Our staff closed ranks when it came to the interior. From the new electroluminescent gauges to the metallic-look center stack, Venetian-blind-like positive closing dash vents, and rich leather seat trim, there is plenty to like. And here's a switch. The new Dodge impressed many of our editors with its fit and finish. Better yet, instrumented testing confirmed what our ears were telling our doubting minds--the Durango tied with the Sequoia for the quietest cabin.
Where the Dodge put away the competition for good, however, was on the highway. Even though the Durango didn't especially distinguish itself at the track, it morphed from battlestar into Millennium Falcon on long Interstates, twisty two-laners, and suburban boulevards alike.
A well-developed suspension and precise steering deliver a positive over-the-road experien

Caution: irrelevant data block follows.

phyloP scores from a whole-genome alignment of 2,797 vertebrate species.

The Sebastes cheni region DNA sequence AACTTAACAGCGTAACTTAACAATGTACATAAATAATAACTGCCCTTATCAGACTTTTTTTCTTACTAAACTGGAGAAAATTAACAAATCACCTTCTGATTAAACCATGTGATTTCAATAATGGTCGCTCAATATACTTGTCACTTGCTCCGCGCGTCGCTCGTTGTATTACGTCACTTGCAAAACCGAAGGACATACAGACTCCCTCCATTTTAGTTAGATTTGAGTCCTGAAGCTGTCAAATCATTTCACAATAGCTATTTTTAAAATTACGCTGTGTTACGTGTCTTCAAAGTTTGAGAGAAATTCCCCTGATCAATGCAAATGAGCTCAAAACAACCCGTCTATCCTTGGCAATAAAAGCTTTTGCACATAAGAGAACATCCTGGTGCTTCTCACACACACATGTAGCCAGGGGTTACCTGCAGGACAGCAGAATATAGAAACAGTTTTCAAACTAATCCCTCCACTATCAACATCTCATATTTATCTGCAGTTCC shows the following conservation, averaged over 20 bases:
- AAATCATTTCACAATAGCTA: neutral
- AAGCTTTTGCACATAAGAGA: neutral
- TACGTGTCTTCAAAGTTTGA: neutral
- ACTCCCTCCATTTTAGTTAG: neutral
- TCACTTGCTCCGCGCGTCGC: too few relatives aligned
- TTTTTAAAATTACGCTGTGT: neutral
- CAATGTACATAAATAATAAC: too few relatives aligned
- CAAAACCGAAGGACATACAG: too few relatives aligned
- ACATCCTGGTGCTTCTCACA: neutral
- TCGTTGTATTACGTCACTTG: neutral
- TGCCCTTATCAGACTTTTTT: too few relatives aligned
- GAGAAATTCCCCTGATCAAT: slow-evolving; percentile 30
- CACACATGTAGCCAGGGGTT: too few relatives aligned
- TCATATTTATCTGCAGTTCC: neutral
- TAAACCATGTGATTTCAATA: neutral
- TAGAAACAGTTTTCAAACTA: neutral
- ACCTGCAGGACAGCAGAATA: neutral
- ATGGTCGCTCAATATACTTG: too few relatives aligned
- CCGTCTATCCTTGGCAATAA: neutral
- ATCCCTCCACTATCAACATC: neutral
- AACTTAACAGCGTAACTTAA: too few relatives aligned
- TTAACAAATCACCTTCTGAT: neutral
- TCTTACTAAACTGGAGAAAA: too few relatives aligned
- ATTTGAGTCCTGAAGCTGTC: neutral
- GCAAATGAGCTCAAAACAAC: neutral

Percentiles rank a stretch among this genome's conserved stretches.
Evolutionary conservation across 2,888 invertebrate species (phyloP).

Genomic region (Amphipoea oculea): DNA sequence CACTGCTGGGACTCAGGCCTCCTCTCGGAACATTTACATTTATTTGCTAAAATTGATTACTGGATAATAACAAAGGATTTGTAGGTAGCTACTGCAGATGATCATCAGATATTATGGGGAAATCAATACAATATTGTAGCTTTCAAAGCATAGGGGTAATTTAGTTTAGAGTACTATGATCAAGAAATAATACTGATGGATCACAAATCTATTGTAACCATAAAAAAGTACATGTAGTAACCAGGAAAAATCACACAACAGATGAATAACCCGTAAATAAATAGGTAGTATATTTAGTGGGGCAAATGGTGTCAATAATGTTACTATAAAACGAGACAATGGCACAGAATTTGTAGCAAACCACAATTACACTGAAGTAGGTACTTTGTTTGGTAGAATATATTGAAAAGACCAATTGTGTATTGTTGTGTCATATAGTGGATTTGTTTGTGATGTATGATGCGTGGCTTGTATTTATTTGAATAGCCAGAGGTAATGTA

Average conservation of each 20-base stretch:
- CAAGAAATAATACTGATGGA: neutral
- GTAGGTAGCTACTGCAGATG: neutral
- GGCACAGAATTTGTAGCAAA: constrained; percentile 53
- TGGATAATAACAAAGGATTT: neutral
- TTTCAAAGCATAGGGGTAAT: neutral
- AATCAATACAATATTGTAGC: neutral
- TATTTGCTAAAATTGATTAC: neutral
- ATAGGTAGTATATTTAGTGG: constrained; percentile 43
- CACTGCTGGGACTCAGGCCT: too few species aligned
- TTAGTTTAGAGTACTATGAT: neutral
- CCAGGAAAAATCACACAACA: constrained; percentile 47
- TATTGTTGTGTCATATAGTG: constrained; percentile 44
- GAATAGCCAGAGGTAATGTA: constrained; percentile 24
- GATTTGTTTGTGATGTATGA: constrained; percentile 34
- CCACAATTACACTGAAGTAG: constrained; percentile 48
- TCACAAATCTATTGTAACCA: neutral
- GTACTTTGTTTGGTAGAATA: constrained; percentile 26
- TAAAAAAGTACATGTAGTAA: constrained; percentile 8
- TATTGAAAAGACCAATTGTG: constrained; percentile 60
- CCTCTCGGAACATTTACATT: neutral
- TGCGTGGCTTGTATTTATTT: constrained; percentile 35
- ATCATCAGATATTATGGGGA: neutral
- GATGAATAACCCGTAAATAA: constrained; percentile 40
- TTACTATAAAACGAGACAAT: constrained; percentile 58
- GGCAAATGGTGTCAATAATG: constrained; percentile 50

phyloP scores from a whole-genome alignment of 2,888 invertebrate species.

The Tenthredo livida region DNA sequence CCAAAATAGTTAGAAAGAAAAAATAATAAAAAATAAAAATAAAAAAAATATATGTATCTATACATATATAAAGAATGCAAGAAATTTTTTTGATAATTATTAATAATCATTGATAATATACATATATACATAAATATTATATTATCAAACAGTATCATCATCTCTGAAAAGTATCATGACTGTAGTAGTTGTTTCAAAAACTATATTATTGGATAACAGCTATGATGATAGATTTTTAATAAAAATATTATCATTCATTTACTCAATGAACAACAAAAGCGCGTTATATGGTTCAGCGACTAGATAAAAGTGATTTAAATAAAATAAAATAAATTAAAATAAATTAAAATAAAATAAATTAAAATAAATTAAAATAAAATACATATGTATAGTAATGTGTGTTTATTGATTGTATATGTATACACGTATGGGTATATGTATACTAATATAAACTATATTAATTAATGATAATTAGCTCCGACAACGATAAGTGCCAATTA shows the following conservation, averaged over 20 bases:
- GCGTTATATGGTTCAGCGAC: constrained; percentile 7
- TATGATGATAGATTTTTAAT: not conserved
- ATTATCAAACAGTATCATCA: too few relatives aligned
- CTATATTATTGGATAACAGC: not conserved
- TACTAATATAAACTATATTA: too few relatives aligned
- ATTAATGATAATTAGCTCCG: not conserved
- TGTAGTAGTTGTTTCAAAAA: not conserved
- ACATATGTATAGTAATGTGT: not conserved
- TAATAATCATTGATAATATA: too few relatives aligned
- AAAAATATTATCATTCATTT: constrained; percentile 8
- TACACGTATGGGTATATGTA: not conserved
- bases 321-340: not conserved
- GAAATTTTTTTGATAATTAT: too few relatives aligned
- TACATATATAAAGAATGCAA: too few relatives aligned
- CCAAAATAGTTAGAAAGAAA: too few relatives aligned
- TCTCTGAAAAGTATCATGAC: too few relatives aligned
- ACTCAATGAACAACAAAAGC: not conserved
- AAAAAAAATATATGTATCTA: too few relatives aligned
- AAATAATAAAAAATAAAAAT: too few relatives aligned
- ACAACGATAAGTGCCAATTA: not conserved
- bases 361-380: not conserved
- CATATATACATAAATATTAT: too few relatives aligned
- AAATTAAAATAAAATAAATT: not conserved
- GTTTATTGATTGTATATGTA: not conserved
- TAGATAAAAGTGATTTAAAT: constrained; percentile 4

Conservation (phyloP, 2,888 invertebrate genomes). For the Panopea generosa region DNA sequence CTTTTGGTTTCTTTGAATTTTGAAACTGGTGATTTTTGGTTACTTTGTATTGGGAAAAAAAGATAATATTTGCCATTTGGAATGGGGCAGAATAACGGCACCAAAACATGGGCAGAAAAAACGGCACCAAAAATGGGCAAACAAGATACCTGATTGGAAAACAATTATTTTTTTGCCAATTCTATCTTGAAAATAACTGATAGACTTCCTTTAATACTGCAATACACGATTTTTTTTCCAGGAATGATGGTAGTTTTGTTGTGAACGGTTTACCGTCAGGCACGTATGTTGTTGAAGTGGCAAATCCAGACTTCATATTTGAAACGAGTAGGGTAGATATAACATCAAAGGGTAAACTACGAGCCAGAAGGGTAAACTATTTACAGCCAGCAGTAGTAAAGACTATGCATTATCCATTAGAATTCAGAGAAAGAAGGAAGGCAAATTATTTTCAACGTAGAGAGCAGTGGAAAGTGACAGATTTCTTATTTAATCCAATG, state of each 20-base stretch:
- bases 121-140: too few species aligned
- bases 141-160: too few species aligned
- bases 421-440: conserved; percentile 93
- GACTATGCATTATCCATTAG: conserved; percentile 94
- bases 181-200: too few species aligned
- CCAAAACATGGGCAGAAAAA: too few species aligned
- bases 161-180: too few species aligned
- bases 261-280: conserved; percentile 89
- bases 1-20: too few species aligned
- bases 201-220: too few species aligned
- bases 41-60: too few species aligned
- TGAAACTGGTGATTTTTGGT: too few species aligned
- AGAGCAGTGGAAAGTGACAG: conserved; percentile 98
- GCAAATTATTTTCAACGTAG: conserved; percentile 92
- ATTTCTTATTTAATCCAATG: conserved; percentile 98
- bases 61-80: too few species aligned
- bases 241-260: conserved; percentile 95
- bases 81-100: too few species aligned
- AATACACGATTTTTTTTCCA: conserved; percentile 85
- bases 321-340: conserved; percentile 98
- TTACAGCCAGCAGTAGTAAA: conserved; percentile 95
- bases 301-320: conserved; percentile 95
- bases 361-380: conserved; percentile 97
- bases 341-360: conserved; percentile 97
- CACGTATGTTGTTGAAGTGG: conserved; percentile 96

A perfect storm of generous power, delightful ride quality, and precise handling combined to make the Durango a favorite over-the-road loafer-holder for editorial hot-shoes. A full-throttle matchup of our acceleration champ, the Armada, and Durango at 70 mph was no contest--the Dodge simply engaged warp drive and walked away from the Nissan. "By far, the best dynamically," says one editor. "The steering is agile and the ride quality is delightful--absorbent without any float," says another.
All said and done, the Durango had the stuff, inside, out, and under the hood, to carry itself among this large and ultra-competitive gang of sport/utilities. So the next time you're cruising in your Durango for Moon Pies, we'll understand if you just keep your foot in it right past Stuckey's. Nobody knows what's in those things anyway.
Though it offers the least amount of total inside space of our five test SUVs, the Durango